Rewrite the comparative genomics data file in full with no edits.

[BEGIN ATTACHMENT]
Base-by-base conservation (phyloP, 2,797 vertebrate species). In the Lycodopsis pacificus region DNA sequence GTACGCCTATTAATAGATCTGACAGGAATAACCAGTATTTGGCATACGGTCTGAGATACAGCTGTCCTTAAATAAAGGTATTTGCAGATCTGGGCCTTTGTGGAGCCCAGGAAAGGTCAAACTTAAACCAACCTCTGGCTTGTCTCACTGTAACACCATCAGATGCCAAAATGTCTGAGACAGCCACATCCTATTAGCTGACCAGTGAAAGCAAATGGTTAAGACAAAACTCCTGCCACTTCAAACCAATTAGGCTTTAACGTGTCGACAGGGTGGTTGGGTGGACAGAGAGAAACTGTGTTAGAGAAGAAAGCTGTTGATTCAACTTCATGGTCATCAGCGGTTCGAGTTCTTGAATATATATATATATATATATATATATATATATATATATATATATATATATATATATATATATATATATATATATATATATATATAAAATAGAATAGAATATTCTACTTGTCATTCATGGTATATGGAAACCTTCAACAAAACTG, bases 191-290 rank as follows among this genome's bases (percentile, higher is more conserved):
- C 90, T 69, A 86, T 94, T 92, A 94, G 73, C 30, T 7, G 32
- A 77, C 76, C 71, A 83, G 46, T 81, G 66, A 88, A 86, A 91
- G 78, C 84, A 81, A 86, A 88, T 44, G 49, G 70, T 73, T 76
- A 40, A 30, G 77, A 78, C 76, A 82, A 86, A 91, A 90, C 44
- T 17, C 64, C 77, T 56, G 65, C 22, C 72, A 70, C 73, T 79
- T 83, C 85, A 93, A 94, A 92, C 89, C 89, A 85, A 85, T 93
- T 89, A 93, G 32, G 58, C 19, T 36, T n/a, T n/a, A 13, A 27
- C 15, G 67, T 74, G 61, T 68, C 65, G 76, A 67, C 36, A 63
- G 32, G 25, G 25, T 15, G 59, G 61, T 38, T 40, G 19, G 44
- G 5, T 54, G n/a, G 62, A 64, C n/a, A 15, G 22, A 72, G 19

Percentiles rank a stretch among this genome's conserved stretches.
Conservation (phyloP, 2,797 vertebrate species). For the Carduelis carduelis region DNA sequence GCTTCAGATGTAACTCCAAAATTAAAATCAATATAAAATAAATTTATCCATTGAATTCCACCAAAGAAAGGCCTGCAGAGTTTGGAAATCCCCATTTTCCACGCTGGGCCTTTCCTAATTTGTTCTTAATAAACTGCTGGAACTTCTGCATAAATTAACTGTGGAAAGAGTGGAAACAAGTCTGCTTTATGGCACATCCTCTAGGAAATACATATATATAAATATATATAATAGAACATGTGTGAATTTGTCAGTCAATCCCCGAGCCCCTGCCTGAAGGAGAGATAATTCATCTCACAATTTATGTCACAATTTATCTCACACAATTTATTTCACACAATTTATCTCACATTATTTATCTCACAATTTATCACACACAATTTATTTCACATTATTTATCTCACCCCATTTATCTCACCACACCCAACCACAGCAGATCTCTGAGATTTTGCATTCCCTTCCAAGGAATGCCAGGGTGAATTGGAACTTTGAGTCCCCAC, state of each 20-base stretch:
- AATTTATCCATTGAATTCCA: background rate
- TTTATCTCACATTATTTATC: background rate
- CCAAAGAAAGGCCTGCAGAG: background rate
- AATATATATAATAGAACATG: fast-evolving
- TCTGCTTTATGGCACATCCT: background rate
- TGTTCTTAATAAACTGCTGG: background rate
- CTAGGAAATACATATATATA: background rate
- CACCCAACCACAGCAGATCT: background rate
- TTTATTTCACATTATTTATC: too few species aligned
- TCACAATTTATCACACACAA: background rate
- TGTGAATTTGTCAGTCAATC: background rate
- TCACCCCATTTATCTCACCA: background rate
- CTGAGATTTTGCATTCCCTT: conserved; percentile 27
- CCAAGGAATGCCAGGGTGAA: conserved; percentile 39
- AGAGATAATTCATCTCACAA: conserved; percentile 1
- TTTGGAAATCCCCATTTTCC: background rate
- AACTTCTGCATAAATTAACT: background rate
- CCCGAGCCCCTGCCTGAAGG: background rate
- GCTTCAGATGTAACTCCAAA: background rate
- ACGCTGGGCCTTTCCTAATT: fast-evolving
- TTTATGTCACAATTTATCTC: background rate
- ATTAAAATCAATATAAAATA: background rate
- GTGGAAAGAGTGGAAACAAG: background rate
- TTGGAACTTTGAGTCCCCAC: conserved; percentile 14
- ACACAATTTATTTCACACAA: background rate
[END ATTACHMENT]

Base-by-base conservation (phyloP, 2,797 vertebrate species). In the Lycodopsis pacificus region DNA sequence GTACGCCTATTAATAGATCTGACAGGAATAACCAGTATTTGGCATACGGTCTGAGATACAGCTGTCCTTAAATAAAGGTATTTGCAGATCTGGGCCTTTGTGGAGCCCAGGAAAGGTCAAACTTAAACCAACCTCTGGCTTGTCTCACTGTAACACCATCAGATGCCAAAATGTCTGAGACAGCCACATCCTATTAGCTGACCAGTGAAAGCAAATGGTTAAGACAAAACTCCTGCCACTTCAAACCAATTAGGCTTTAACGTGTCGACAGGGTGGTTGGGTGGACAGAGAGAAACTGTGTTAGAGAAGAAAGCTGTTGATTCAACTTCATGGTCATCAGCGGTTCGAGTTCTTGAATATATATATATATATATATATATATATATATATATATATATATATATATATATATATATATATATATATATATATATATATATAAAATAGAATAGAATATTCTACTTGTCATTCATGGTATATGGAAACCTTCAACAAAACTG, bases 191-290 rank as follows among this genome's bases (percentile, higher is more conserved):
- C 90, T 69, A 86, T 94, T 92, A 94, G 73, C 30, T 7, G 32
- A 77, C 76, C 71, A 83, G 46, T 81, G 66, A 88, A 86, A 91
- G 78, C 84, A 81, A 86, A 88, T 44, G 49, G 70, T 73, T 76
- A 40, A 30, G 77, A 78, C 76, A 82, A 86, A 91, A 90, C 44
- T 17, C 64, C 77, T 56, G 65, C 22, C 72, A 70, C 73, T 79
- T 83, C 85, A 93, A 94, A 92, C 89, C 89, A 85, A 85, T 93
- T 89, A 93, G 32, G 58, C 19, T 36, T n/a, T n/a, A 13, A 27
- C 15, G 67, T 74, G 61, T 68, C 65, G 76, A 67, C 36, A 63
- G 32, G 25, G 25, T 15, G 59, G 61, T 38, T 40, G 19, G 44
- G 5, T 54, G n/a, G 62, A 64, C n/a, A 15, G 22, A 72, G 19

Percentiles rank a stretch among this genome's conserved stretches.
Conservation (phyloP, 2,797 vertebrate species). For the Carduelis carduelis region DNA sequence GCTTCAGATGTAACTCCAAAATTAAAATCAATATAAAATAAATTTATCCATTGAATTCCACCAAAGAAAGGCCTGCAGAGTTTGGAAATCCCCATTTTCCACGCTGGGCCTTTCCTAATTTGTTCTTAATAAACTGCTGGAACTTCTGCATAAATTAACTGTGGAAAGAGTGGAAACAAGTCTGCTTTATGGCACATCCTCTAGGAAATACATATATATAAATATATATAATAGAACATGTGTGAATTTGTCAGTCAATCCCCGAGCCCCTGCCTGAAGGAGAGATAATTCATCTCACAATTTATGTCACAATTTATCTCACACAATTTATTTCACACAATTTATCTCACATTATTTATCTCACAATTTATCACACACAATTTATTTCACATTATTTATCTCACCCCATTTATCTCACCACACCCAACCACAGCAGATCTCTGAGATTTTGCATTCCCTTCCAAGGAATGCCAGGGTGAATTGGAACTTTGAGTCCCCAC, state of each 20-base stretch:
- AATTTATCCATTGAATTCCA: background rate
- TTTATCTCACATTATTTATC: background rate
- CCAAAGAAAGGCCTGCAGAG: background rate
- AATATATATAATAGAACATG: fast-evolving
- TCTGCTTTATGGCACATCCT: background rate
- TGTTCTTAATAAACTGCTGG: background rate
- CTAGGAAATACATATATATA: background rate
- CACCCAACCACAGCAGATCT: background rate
- TTTATTTCACATTATTTATC: too few species aligned
- TCACAATTTATCACACACAA: background rate
- TGTGAATTTGTCAGTCAATC: background rate
- TCACCCCATTTATCTCACCA: background rate
- CTGAGATTTTGCATTCCCTT: conserved; percentile 27
- CCAAGGAATGCCAGGGTGAA: conserved; percentile 39
- AGAGATAATTCATCTCACAA: conserved; percentile 1
- TTTGGAAATCCCCATTTTCC: background rate
- AACTTCTGCATAAATTAACT: background rate
- CCCGAGCCCCTGCCTGAAGG: background rate
- GCTTCAGATGTAACTCCAAA: background rate
- ACGCTGGGCCTTTCCTAATT: fast-evolving
- TTTATGTCACAATTTATCTC: background rate
- ATTAAAATCAATATAAAATA: background rate
- GTGGAAAGAGTGGAAACAAG: background rate
- TTGGAACTTTGAGTCCCCAC: conserved; percentile 14
- ACACAATTTATTTCACACAA: background rate